Hong Kong pro-democracy protesters defied a ban against gathering at a park to commemorate today's anniversary of China's deadly Tiananmen crackdown, with tensions rising in the financial hub over a planned new security law.

The city had for three decades seen huge vigils to remember those killed when China's communist leaders deployed its military into Beijing's Tiananmen Square to crush a student-led movement for democratic reforms.

This year's vigil was banned, with authorities citing coronavirus restrictions on group gatherings. 

But pro-democracy campaigners in Hong Kong, who have been waging a long struggle against what they see as China's tightening grip on the city, were determined to make their voices heard.

Hundreds of people, including some prominent democracy leaders, broke through barriers at Victoria Park where the vigil is held each year just as night fell.

"I've come here for the vigil for 30 years in memory of the victims of the June 4 crackdown, but this year it is more significant to me," a 74-year-old man said inside the park.

"Because Hong Kong is experiencing the same kind of repression from the same regime, just like what happened in Beijing."


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Some of the people in the park wore black t-shirts with the word "Truth" emblazoned in white. Others shouted pro-democracy slogans including: "Stand with Hong Kong".

Police maintained a presence near the park but did not move to disperse the protesters.

The defiant gathering came hours after Hong Kong's passed a bill criminalising insults to China's national anthem.

Beijing has been infuriated by Hong Kongers - especially football fans - booing the national anthem to signal dissatisfaction with China's rule. 

The new law, which needs to be signed by Hong Kong leader Carrie Lam, criminalises insults to the national anthem with up to three years in jail and fines.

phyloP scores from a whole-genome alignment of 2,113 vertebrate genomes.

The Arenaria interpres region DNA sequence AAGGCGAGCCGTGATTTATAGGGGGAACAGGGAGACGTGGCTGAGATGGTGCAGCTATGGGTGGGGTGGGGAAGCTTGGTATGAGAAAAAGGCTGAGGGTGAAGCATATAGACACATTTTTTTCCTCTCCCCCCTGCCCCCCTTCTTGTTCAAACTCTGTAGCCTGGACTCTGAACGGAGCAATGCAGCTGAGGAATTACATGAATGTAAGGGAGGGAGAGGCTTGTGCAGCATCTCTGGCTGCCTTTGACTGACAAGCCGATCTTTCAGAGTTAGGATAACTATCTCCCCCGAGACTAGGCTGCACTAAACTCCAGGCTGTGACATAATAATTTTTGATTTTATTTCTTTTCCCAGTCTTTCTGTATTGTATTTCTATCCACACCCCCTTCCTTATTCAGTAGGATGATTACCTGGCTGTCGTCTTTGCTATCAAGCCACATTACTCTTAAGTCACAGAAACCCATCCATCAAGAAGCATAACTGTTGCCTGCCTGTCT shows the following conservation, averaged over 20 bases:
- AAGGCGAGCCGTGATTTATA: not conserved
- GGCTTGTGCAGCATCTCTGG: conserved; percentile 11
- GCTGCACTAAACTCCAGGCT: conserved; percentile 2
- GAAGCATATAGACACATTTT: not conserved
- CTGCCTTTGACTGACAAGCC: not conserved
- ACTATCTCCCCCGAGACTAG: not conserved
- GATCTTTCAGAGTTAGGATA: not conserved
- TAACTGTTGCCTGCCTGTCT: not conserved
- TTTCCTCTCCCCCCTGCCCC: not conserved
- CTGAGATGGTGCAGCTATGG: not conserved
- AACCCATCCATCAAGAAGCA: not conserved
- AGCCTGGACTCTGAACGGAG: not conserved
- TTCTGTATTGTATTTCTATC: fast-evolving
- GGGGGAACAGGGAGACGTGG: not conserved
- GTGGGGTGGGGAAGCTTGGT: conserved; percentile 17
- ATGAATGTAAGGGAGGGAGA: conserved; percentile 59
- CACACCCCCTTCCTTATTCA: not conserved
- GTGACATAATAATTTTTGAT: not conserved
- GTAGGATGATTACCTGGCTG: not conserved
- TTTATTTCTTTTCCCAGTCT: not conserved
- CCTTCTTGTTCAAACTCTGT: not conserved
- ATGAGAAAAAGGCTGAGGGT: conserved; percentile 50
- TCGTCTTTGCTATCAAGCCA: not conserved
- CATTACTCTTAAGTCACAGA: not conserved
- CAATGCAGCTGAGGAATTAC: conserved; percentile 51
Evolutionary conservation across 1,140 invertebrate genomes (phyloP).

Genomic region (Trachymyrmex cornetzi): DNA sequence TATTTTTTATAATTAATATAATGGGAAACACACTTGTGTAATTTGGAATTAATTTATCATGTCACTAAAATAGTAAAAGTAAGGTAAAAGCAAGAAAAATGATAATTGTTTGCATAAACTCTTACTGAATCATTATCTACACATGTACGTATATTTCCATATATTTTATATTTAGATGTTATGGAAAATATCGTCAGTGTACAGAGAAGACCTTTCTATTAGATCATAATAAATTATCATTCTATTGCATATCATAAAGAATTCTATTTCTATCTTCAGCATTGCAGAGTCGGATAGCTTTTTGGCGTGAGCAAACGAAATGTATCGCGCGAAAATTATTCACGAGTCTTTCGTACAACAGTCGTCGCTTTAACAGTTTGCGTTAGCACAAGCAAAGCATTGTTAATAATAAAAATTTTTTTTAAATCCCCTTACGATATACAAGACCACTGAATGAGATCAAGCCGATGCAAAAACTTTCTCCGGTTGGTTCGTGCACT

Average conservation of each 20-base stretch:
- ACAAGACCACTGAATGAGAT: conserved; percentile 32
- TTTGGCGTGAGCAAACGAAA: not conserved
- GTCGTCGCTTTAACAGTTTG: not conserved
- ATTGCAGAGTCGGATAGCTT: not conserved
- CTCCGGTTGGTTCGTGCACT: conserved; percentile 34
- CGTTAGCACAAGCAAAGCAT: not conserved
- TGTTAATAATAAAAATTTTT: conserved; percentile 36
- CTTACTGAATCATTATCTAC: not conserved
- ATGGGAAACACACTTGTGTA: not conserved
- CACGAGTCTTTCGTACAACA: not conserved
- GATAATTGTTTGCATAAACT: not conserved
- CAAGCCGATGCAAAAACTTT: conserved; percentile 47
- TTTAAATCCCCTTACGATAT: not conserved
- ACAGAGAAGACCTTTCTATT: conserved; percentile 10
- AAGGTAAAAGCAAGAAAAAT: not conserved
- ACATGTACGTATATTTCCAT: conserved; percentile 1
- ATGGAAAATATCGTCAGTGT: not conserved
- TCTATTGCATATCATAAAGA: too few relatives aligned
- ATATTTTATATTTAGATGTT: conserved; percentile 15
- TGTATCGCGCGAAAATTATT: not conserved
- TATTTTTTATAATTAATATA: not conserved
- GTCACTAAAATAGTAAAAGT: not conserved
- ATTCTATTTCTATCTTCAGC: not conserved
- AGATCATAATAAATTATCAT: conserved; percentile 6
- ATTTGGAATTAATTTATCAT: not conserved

The city's pro-democracy opposition say the bill is a fresh attempt to criminalise dissent and fights have broken out between rival politicians over the legislation. 

The vote was delayed after politician threw a jar of foul-smelling fertiliser in the legislative chamber to protest China's refusal to acknowledge the Tiananmen crackdown. 

The debate was later moved to a different room and the bill was swiftly passed. 

China's communist rulers forbid discussion on the mainland of the Tiananmen crackdown, during which hundreds - by some estimates more than 1,000 - people were killed.

Hong Kong had been the only part of China where such mass displays of remembrance were possible.

On the campus of Hong Kong University, students spent the afternoon cleaning a memorial to the Tiananmen dead known as "The Pillar of Shame".

The city was engulfed by seven straight months of huge and often violent pro-democracy protests last year -- rallies that kicked off five days after the last annual vigil.

In response to those demonstrations last month Beijing announced plans to impose the security law, which would cover secession, subversion of state power, terrorism and foreign interference.

China says the law - which will bypass Hong Kong's legislature - is needed to tackle "terrorism" and "separatism" in a restless city it now regards as a direct national security threat.

Opponents, including many Western nations, fear it will bring mainland-style political oppression to a business hub.

But in mainland China, the Tiananmen massacre is greeted by an information blackout, with censors scrubbing mentions of protests and dissidents often visited by police ahead of 4 June.

Students write messages on footpaths in Hong Kong to mark the anniversary of the massacre

The United States and Taiwan have issued statements calling on China to atone for the deadly crackdown. 

"Around the world, there are 365 days in a year. Yet in China, one of those days is purposely forgotten each year," Taiwan's President Tsai Ing-wen tweeted. 

Secretary of State Mike Pompeo tweeted a photo of him meeting prominent Tiananmen survivors as US racial justice protests continue. 

Yesterday, China's foreign ministry described calls for Beijing to apologise for the crackdown as "complete nonsense".

"The great achievements since the founding of new China over the past 70 or so years fully demonstrates that the developmental path China has chosen is completely correct," spokesman Zhao Lijian told reporters.